Rebecca Meacham discusses faculty member Antonya Nelson’s short stories “Fair Hunt” and “Female Trouble” at The Missouri Review, as part of their celebration of National Short Story Month.
It started because I wanted to shoot a dog. In a short story, that is. The stories for my first collection— then my doctoral dissertation— were character-driven epiphanies hinging on a character’s decision to act, or not to act. A story with a gun on page 1 and fired by the ending—this sounded like big, explosive fun. So I shoehorned a dog-shooting into a story that really didn’t need it.
My dissertation advisor looked over my draft and said, “If you want to shoot an animal in a story, read ‘Fair Hunt,’ by Antonya Nelson.”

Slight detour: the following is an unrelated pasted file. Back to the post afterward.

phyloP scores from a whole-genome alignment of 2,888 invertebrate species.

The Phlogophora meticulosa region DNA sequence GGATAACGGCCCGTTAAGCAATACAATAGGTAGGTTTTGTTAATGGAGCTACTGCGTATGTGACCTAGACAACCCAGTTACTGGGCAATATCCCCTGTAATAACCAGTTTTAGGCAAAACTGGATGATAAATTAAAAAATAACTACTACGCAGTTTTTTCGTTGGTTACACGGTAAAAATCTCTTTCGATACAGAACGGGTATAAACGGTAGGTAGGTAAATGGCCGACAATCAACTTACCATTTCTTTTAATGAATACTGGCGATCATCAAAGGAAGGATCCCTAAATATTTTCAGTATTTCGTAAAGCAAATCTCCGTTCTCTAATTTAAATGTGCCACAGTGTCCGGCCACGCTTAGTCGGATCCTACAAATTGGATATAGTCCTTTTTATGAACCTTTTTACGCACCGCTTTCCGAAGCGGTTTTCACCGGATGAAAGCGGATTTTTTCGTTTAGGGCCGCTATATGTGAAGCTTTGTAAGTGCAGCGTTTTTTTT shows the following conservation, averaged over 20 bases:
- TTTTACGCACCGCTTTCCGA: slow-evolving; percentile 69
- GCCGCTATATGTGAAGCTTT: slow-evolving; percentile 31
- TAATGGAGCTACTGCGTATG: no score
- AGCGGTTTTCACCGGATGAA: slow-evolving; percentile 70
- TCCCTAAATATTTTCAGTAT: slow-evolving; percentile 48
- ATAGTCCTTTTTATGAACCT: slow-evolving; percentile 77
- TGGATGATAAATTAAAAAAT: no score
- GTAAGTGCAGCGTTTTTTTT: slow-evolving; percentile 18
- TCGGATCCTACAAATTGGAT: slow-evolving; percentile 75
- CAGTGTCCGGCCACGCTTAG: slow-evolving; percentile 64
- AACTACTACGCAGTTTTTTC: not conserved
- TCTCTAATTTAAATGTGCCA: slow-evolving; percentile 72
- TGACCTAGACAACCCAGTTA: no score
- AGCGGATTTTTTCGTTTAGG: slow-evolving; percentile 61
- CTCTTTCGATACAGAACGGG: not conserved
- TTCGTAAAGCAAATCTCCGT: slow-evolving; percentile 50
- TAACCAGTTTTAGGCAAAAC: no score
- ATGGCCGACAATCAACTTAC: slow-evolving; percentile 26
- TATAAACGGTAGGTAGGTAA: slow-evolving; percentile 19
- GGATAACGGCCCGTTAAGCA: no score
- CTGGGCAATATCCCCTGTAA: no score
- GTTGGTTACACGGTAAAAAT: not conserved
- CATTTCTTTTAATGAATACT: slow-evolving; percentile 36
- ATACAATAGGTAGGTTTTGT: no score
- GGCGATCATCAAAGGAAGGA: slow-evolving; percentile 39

He was right, of course. Nelson’s story is both explosive and character-driven, introducing me to her ability to capture the internal voice, and painfully limited awareness, of her characters. Her stories are also fearless: Nelson writes from the vantage points of husbands stealing strangers’ children, masturbating boys, men having sex, women having affairs, parents fumbling drunkenly, and children exploiting their own tragedies. Like her character Daisy in “Female Trouble,” as a writer Nelson seems “up for whatever.”